Enel took this approach to their launch, creating a catalyst to drive every aspect of the business. The vision of ‘Open Power’, which is a guiding principle, helps align behaviour, collaborations, products and services. The launch is only seen as a starting point of this journey and will be cascaded to 70,000 people over the span of four months.

3. Encourage ownership

When each project is seen as an individual launch, it helps the company keep momentum. Get a senior sponsor – a person with the ability to call on resources and to make decisions across functions. By putting a product owner in place, there is accountability and drive to see the project through.

Working collaboratively with cross-functional teams is painful but always beneficial. They don’t need to be big teams but sizeable enough to have traction to make things happen. Often after launch, these teams disband and tend to go their separate ways so it becomes critical to have the same level of governance pre launch as well as post launch; this way you’ve got a team that’s really living with the product and taking it forward.

Virgin Active appoints teams to take the ownership of the product through from conception to the end of its lifecycle. There are KPIs in place to ensure the team is always galvanised.

4. Constant evolution

When launch is only the beginning of the lifecycle of a product it is important to identify a winner and contribute to its growth. It’s important to keep a tab on customer metrics and allow them to influence the journey of the product. The launch marks the birth but in no way does it represent the final product will be. So a way to look at the launch is merely that, a birth. After which there needs to be constant adaptation based on what customers have to say. Often how you design a product is not the way the product ends up getting used. So it’s important to introduce the product and instil the spirit with teams to keep the product going and constantly iterate. Constant innovation for changing times, moving quickly.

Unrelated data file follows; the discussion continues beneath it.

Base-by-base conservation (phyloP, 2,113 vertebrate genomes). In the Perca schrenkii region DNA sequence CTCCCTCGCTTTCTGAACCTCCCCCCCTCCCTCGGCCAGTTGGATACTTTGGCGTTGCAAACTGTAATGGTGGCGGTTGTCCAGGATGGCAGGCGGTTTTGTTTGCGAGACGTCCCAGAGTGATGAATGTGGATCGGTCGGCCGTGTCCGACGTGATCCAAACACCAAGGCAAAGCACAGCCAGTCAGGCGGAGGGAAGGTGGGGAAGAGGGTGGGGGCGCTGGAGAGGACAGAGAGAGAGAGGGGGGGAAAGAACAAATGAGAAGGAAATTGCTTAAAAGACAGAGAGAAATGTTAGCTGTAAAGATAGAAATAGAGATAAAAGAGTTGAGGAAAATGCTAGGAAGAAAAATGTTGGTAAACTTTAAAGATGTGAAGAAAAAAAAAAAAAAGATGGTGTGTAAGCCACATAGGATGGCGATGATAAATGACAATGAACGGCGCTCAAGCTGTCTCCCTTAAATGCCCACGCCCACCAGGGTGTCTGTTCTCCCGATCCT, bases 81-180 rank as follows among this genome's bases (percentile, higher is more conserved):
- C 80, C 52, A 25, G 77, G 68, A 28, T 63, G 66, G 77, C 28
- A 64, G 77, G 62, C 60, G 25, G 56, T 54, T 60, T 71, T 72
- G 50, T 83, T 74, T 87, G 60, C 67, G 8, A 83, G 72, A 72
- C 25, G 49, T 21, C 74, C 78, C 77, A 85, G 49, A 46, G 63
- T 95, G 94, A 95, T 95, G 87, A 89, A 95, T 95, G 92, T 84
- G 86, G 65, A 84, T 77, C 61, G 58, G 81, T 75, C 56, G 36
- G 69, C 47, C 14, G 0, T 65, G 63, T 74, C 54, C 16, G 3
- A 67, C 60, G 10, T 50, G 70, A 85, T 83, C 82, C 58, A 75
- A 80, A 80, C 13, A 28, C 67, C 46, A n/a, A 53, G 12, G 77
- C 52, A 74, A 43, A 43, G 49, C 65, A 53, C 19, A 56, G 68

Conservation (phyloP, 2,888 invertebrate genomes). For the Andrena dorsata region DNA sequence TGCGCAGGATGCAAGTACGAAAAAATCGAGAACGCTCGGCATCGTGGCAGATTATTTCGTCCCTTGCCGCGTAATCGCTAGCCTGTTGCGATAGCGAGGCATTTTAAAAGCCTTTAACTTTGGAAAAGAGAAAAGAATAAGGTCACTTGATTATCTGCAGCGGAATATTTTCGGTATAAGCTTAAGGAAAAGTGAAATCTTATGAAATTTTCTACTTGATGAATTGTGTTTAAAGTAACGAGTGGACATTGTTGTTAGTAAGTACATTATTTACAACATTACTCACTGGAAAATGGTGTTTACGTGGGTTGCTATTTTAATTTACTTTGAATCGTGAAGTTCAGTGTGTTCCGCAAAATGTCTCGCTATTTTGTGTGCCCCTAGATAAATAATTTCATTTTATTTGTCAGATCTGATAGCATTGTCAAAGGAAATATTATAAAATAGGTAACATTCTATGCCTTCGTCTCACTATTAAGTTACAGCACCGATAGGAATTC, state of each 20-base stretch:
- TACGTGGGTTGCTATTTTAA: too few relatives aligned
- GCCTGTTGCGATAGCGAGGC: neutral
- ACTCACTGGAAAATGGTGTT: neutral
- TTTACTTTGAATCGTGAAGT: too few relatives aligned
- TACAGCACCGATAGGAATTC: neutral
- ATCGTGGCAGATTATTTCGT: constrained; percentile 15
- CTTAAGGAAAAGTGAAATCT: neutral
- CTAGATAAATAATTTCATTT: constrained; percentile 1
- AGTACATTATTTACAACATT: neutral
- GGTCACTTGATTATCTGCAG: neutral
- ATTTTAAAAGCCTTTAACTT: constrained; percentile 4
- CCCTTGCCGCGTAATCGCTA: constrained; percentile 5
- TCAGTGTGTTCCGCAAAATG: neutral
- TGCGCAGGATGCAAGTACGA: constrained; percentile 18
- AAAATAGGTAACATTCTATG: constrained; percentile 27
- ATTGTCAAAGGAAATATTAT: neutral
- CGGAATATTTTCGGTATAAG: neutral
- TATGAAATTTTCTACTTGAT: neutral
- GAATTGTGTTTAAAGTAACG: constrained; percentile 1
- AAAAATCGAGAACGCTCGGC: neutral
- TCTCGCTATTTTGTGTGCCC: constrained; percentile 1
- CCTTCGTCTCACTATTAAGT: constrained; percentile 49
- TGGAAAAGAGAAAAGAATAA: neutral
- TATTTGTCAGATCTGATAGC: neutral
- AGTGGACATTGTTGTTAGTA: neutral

5. Share the burden

Often companies are under the impression that their marketing teams are solely responsible for the marketing success of that company. That doesn’t always have to be the case. In fact, now marketers are not the primary owners of the brand, it’s created at the intersection of the consumers and marketers. Consumers are now increasingly able to express their opinions and expectations from brand so mobilising the consumers helps keep the momentum. Identify hooks to get the customers interested and build a pipeline of demand.

The Grid from Virgin Active is an example of a functional product. During the design of this the team made hand gestures that signified the grid. It became a favoured hashtag, poses after class completion and merchandise as well and a nice way for people to interact with the grid and share it with their friends, thus building talkability.

The launch is often looked at as the big bang or the result of a radical change. However, it is much more invigorating to flip it around and look at launch as the beginning of a transformation. In which case, you’ll be able to continue spotting the opportunities to bring more meaning and value to the company, long after launch.

Illustration by Oliver Thein.

Mallika Reddy is Insights Strategist at Wolff Olins London. Follow her@mallikareddyg